"As is" reference - not a United Nations document
I was in Jerusalem last November when the idea for this conference was just being explored. It is very exciting to return now, and gratifying to see such a large and diverse crowd of business representatives from so many sectors and regions. This evening, our delegation will have the pleasure of dining with a few of the Palestinian private sector leaders with whom I met in Jerusalem last fall -- and we look forward to talking with them and others about the progress that has been made over the last six months and the new business opportunities that this conference is certain to generate.
The Annapolis process, initiated last November by President Bush, comprises several tracks being pursued concurrently, as Israel and the Palestinians work together toward a peace agreement. A crucial track--and one all of us attending this conference can influence positively--involves improving the situation on the ground in the Palestinian Territories. Here, Tony Blair's efforts deserve particular mention. His commitment to supporting and publicizing this conference, and to advancing several high profile projects, reflects a deep understanding of the link between peace and economic opportunity.
President Abbas and Prime Minister Fayyad understand this crucial connection as well. Often when U.S. Treasury officials have the opportunity to speak at an investment or business conference, our remarks focus on the benefits of investment flows and urge public sector leaders to establish open investment regimes. Fortunately, we do not have to convince the Palestinian leadership of the importance of the private sector and the need to open their markets to the world economy.
I have had the honor of meeting Prime Minister Fayyad during his trips to Washington, D.C., and can attest to his personal commitment to creating an economy underpinned by a robust private sector. Even those of you who do not know him personally can find ample evidence of the Prime Minister's free market credentials in his well-crafted Palestinian Reform and Development Plan. Appropriately, the plan focuses on improving governance, particularly as it pertains to public financial management, the security services, and the justice system.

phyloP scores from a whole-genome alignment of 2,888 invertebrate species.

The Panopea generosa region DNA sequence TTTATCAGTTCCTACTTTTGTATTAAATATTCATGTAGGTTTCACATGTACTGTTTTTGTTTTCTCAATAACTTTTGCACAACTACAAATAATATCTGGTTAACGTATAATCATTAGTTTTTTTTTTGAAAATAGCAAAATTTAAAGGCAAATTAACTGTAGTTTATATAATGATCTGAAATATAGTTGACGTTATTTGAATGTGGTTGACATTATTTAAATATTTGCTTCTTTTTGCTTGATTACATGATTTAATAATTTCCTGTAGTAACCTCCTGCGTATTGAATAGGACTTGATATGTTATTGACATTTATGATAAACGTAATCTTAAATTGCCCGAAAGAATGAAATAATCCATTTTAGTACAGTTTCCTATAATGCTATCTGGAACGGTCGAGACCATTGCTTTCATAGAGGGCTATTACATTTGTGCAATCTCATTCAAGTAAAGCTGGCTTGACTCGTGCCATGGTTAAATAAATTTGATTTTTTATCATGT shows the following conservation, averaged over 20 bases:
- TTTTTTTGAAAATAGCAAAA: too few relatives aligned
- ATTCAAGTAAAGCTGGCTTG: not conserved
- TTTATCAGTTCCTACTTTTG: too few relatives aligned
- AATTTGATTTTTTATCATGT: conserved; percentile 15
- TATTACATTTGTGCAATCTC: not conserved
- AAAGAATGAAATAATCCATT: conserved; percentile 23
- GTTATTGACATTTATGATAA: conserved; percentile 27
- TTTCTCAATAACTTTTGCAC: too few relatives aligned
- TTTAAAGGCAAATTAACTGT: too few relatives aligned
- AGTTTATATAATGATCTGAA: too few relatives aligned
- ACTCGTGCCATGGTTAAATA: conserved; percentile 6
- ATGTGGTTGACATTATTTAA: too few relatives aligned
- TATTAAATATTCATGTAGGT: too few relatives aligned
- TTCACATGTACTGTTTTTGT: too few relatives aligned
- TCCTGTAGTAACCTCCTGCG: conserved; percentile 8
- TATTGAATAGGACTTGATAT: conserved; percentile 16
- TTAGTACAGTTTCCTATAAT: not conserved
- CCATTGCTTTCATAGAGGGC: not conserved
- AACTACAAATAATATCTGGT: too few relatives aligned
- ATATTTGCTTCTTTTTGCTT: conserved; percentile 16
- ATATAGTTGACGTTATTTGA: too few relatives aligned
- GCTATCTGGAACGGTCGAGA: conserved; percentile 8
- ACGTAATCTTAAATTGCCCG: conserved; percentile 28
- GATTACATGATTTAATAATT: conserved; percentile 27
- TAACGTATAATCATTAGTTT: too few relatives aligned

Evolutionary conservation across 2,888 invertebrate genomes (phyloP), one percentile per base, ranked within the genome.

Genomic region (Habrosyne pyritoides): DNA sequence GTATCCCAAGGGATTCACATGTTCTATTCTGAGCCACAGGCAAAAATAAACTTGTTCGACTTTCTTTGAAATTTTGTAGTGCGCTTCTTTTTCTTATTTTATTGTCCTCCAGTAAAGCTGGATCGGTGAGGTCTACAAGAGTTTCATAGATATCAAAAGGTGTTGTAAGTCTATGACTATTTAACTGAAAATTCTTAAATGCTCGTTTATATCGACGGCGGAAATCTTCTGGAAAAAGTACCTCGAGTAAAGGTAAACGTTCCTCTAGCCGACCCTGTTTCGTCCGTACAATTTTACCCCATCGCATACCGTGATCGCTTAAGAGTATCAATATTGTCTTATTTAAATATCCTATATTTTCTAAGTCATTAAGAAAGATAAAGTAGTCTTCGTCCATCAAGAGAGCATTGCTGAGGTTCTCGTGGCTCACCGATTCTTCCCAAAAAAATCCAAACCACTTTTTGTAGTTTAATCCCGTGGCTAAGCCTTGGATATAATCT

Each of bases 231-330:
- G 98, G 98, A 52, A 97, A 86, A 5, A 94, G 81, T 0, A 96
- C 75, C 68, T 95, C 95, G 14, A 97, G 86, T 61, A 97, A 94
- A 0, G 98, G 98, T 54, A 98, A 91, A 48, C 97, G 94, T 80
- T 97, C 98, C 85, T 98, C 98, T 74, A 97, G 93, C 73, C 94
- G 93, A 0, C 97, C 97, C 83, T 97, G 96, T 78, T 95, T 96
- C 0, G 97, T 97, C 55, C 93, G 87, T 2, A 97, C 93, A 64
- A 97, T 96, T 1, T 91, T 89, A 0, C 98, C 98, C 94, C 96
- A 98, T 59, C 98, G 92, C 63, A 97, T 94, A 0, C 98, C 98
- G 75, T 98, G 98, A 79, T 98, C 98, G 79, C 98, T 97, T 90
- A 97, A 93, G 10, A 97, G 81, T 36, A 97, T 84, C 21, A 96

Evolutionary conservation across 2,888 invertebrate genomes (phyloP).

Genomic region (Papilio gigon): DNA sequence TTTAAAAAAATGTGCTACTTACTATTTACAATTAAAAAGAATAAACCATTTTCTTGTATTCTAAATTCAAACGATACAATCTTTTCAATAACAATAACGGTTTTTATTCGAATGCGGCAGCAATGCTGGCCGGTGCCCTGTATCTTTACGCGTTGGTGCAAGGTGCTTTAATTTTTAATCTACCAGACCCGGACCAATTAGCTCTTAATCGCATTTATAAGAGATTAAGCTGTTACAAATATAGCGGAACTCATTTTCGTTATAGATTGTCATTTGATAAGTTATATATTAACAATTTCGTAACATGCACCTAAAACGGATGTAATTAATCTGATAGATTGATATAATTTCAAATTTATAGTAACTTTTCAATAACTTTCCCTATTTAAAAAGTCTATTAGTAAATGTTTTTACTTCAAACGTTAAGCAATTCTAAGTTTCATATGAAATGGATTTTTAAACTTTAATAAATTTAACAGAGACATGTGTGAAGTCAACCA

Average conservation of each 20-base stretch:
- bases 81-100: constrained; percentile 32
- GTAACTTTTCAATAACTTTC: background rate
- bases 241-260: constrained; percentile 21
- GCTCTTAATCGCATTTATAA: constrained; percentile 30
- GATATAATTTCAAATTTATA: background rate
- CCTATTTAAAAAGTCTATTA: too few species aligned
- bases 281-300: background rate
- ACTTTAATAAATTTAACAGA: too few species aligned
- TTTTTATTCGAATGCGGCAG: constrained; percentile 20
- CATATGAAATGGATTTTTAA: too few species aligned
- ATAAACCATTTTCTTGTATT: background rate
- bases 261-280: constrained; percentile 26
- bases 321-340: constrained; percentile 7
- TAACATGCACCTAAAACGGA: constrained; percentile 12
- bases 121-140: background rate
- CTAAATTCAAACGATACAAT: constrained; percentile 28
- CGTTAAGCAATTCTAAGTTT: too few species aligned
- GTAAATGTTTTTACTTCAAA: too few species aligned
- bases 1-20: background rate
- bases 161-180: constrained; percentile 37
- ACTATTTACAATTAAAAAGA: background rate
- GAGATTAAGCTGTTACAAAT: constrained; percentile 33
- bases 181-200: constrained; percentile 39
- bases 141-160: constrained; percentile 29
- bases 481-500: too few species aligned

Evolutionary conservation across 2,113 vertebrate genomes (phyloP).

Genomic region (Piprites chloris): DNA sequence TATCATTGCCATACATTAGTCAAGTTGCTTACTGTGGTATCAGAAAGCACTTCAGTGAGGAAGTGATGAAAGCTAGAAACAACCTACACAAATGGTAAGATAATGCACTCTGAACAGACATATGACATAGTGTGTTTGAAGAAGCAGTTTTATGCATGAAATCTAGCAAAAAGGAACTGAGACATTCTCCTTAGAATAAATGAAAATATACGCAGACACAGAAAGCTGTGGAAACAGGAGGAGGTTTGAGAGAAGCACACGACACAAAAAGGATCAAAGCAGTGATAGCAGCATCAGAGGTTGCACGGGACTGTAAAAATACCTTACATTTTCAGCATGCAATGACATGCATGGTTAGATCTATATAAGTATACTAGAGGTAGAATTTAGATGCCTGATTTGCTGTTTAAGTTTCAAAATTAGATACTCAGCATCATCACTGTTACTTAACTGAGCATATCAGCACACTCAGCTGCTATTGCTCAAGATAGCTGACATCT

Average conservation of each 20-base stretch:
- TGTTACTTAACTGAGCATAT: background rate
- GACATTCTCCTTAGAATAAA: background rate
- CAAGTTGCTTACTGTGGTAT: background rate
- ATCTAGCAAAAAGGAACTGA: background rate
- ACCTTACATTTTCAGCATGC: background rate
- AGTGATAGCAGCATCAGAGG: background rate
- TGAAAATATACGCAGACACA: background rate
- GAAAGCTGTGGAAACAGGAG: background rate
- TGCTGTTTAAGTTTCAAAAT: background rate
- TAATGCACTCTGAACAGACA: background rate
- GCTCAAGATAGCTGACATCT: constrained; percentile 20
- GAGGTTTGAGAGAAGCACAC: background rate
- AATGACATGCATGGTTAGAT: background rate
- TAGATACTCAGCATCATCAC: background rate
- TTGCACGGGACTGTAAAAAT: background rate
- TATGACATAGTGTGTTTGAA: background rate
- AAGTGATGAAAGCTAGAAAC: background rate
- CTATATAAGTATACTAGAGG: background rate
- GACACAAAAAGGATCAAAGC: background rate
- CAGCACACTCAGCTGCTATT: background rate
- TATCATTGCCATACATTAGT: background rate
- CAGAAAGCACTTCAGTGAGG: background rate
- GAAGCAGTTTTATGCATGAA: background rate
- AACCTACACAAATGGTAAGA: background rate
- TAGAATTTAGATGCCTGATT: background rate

We all know that there are some unique challenges to doing business in the Palestinian Territories. This is where close cooperation between government and industry can make a real difference.
The United States already has a robust bilateral economic and development assistance program in the Palestinian Territories, and this program will continue to grow. In 2008, we plan to provide $550 million to the Palestinians for activities to support economic growth and good governance, provide food assistance, improve education, and increase access to healthcare and water. We have already transferred $150 million of this assistance as budget support to the Palestinian Authority. We have also pledged to provide the UN Refugee and Works Agency with $148 million and are requesting significant levels of assistance from Congress for next year.
Much of this funding will be channeled through the U.S. Agency for International Development to help encourage private sector development. Agribusiness partnerships, microfinance assistance, modernizing financial institutions, and a new trade facilitation program are only a few of the several important initiatives that USAID is undertaking. Over the past fifteen years the United States has provided $1.9 billion in such assistance to the Palestinians through USAID alone.
However, our mid- to long-term goal is to catalyze private investment flows, which are the lifeblood of broad-based, sustainable growth. We have several new initiatives with this objective in mind.